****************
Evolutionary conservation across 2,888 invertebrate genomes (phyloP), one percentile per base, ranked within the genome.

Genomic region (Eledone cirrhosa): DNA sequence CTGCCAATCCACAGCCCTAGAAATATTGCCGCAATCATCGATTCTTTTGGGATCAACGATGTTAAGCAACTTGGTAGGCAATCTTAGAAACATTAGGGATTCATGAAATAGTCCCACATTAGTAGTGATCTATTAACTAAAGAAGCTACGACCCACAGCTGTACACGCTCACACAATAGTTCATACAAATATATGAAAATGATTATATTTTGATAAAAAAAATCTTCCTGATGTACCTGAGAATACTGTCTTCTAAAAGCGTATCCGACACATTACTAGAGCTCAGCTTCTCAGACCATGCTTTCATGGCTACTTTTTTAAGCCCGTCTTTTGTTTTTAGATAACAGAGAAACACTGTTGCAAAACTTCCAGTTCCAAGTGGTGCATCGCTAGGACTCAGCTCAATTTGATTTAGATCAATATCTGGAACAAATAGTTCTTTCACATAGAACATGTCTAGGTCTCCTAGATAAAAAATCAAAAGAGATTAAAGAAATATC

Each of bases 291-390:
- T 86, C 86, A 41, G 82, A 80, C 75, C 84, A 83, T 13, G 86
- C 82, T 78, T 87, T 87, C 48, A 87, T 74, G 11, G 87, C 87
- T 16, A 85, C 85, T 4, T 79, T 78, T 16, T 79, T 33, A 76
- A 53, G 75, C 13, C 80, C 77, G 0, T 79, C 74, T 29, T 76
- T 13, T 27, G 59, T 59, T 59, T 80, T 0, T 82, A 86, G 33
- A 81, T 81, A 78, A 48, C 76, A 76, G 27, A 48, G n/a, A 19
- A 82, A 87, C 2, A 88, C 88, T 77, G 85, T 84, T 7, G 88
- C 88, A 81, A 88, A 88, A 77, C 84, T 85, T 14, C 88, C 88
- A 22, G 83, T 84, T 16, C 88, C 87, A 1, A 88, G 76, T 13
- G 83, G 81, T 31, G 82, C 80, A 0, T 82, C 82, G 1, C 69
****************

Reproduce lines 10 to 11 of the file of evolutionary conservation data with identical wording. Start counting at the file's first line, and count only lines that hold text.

- A 82, A 87, C 2, A 88, C 88, T 77, G 85, T 84, T 7, G 88
- C 88, A 81, A 88, A 88, A 77, C 84, T 85, T 14, C 88, C 88